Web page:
Too true, and equally once they have found their quota they'll feel they can go home for the day. Human nature will also say that if they have a quota of (say) 20 bugs per day and they find 30, then 10 will be held over to the next day in case they don't find so many - not exactly what you want.

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5. ## Re: How to determine how many bugs should be found

What first comes to mind is "YIKES!"

Let's see if we can put this into a slightly different perspective. There's a quote from the following: http://testing.com/writings/status/status.html that spells out to me what should be done. "Report on product, not people."

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Jason Trebilcock
Cyberentomological Detection, Prevention, and Eradication Specialist
Wells Fargo

6. ## Re: How to determine how many bugs should be found

<BLOCKQUOTE><font size="1" face="Verdana, Arial, Helvetica">quote:</font><HR>Originally posted by cpgirl:
I work for a CTO who has little understanding of QA. He has set a goal for me to determine the "industry standard" of how many bugs per day a tester should find. Of course I have a lot I could say to him about this, but I need some solid facts. He actually expects me to come up with a number and then QA is supposed to find X amount of bugs per day! This is the tip of the iceburg at this company, there are a lot of problems, and in the 6 months I've been here, no one has wanted to listen to any of the ideas I have told them we need to implement. My boss is just now coming around to seeing that the way they do things is not correct, but he still is stuck on this idea that QA has to have a quota of bugs. I'm used to using the bell curve in the typical waterfall testing, but they don't do things like that here.

<HR></BLOCKQUOTE>

Maybe the CTO really does understand that this hunt for an "industry standard" bug count quota is foolish?

Maybe he/she is just trying to see if you'll be able to come up with convincing arguments as to why such folly shouldn't be implemented?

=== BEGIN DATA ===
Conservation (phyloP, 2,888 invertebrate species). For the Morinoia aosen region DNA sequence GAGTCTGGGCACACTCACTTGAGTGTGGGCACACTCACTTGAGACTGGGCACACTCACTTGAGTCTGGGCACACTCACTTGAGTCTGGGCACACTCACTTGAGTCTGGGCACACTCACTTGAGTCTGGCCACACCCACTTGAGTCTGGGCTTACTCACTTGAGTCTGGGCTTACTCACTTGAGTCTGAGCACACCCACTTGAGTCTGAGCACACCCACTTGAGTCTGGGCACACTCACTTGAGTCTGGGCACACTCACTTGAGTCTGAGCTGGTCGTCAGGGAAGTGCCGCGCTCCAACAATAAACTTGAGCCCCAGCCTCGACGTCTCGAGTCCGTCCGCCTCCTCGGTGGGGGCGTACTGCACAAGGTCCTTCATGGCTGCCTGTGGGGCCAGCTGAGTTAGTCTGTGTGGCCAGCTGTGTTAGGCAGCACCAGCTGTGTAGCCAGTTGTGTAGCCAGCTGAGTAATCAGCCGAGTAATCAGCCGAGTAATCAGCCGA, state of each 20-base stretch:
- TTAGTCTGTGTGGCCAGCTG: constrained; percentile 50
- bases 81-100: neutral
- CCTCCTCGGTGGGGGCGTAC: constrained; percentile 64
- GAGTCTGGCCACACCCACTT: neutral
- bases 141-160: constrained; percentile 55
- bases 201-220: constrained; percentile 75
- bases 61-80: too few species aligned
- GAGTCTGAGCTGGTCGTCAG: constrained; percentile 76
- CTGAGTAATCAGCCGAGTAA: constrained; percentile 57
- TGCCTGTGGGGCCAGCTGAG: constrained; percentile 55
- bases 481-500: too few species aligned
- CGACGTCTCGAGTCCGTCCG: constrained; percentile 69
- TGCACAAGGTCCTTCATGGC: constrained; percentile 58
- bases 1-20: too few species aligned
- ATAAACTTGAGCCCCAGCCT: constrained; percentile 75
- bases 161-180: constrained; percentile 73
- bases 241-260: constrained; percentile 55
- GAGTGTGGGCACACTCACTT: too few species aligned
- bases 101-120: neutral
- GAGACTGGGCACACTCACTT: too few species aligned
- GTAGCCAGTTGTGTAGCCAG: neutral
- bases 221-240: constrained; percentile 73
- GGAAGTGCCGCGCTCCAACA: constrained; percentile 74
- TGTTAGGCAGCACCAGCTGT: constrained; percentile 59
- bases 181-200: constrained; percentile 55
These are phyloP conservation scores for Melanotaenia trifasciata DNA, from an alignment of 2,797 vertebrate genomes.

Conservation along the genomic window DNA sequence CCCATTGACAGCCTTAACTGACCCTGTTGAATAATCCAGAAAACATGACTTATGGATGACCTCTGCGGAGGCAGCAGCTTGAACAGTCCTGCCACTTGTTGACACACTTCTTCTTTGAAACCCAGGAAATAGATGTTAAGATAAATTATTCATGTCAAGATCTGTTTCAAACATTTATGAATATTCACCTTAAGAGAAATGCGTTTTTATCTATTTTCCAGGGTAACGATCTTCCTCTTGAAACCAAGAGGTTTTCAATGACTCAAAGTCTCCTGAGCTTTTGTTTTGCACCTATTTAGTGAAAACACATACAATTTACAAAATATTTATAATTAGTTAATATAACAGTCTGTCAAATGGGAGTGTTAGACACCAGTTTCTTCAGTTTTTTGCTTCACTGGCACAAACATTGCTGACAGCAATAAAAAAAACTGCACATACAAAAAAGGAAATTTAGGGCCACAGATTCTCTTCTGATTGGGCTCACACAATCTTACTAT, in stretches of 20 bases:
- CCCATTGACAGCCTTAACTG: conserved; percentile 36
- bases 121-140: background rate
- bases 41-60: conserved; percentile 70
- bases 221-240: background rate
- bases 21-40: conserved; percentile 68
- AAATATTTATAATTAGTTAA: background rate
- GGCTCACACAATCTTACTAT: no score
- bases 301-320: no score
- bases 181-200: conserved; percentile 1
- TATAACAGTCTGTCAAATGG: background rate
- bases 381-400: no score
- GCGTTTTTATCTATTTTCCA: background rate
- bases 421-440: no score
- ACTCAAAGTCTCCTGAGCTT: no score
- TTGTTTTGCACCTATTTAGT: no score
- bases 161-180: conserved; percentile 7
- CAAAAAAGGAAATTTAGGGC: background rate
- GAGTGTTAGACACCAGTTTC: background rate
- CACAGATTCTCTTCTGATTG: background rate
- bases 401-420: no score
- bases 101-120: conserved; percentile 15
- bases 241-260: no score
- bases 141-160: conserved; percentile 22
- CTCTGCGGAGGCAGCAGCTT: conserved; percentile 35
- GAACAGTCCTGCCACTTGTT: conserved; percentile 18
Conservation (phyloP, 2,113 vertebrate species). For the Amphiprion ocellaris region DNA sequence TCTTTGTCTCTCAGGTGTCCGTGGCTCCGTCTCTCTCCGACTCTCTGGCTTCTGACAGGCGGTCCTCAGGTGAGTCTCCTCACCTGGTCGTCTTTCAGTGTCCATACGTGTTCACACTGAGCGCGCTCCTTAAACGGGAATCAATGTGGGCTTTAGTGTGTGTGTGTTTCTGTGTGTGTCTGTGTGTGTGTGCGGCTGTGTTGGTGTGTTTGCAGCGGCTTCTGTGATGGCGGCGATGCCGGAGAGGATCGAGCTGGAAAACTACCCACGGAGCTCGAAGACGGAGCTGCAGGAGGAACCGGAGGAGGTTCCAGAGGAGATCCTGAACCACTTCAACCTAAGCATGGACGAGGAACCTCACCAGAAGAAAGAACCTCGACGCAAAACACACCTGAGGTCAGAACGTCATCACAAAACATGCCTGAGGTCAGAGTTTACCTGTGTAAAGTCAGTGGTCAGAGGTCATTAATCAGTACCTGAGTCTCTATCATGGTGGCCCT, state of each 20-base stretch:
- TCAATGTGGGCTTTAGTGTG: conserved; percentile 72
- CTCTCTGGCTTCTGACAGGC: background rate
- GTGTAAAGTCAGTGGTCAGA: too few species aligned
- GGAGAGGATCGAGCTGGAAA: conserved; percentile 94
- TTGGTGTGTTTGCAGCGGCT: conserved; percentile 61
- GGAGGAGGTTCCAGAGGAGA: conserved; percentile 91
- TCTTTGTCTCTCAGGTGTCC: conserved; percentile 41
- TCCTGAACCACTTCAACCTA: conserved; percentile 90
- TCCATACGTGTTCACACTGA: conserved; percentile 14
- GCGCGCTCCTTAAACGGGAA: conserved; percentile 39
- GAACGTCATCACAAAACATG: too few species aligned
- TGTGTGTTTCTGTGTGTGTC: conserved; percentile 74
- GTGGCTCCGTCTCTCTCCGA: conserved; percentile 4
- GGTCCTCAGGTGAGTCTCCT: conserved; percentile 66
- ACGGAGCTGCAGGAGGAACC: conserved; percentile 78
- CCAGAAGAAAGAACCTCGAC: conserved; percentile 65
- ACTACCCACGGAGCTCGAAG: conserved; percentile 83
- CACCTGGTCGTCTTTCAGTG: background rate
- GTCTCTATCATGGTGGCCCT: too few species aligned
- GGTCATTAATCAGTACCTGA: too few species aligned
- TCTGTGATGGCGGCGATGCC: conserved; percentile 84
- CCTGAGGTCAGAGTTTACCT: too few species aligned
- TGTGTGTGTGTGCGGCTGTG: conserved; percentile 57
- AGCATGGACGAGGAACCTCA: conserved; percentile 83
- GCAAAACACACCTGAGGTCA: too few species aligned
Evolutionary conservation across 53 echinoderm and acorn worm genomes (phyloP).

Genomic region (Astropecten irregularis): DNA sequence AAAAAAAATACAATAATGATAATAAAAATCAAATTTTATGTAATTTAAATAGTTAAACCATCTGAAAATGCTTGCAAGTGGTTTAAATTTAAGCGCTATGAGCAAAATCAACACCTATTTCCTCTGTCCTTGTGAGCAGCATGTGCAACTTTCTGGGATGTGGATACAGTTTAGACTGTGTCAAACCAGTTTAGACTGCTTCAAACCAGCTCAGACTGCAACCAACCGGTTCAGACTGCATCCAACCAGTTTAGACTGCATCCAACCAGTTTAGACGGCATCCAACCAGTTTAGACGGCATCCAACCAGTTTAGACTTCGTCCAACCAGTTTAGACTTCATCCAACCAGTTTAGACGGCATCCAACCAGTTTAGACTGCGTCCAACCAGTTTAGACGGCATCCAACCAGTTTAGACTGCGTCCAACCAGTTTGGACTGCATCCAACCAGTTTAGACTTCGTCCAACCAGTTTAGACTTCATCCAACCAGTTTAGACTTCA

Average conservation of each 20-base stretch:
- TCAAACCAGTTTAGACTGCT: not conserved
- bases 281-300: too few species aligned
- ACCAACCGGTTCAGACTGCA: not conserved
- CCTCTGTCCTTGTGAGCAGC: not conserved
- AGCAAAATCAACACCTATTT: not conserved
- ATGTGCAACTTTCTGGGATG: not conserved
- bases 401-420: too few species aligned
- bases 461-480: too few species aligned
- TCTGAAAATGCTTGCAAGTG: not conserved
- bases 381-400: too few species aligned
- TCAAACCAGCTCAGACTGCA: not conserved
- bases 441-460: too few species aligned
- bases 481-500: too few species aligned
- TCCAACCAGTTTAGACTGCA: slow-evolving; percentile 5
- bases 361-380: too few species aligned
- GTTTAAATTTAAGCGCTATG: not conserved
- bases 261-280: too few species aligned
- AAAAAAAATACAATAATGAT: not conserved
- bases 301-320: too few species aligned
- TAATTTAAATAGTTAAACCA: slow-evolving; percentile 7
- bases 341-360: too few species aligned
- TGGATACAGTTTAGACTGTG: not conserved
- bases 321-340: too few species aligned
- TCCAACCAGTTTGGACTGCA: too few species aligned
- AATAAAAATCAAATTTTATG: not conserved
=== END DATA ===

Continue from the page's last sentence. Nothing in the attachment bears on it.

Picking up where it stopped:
(here's hoping)

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- Joe (strazzerj@aol.com)

7. ## Re: How to determine how many bugs should be found

Wouldn't a high number of bugs-per-day have more to do with bad requirements, design, coding, and configuration management than with good quality assurance?

8. ## Re: How to determine how many bugs should be found

<BLOCKQUOTE><font size="1" face="Verdana, Arial, Helvetica">quote:</font><HR>Originally posted by testgeek:
Wouldn't a high number of bugs-per-day have more to do with bad requirements, design, coding, and configuration management than with good quality assurance? <HR></BLOCKQUOTE>

I agree, large volume of bugs clearly indicates bad requirements,design,poor coding,absence of standards and procedures and bad process (Software Development Process or SDLC). In some companies the project managers don't even know SDLC

qa

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9. ## Re: How to determine how many bugs should be found

I would just tell the powers that be that this is "Quality Assurance", not "Quantity Assurance".

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Don

If you don't like my driving then stay off the SIDEWALK!!!!!

10. ## Re: How to determine how many bugs should be found

I think this is an impossible number to come up with.

This would be like saying that the Tester who found 15 low priority defects in an obscure / infrequently used portion of the app did a better job than the Tester who spent all day characterizing 1 killer defect in the main part of the app. Ridiculous!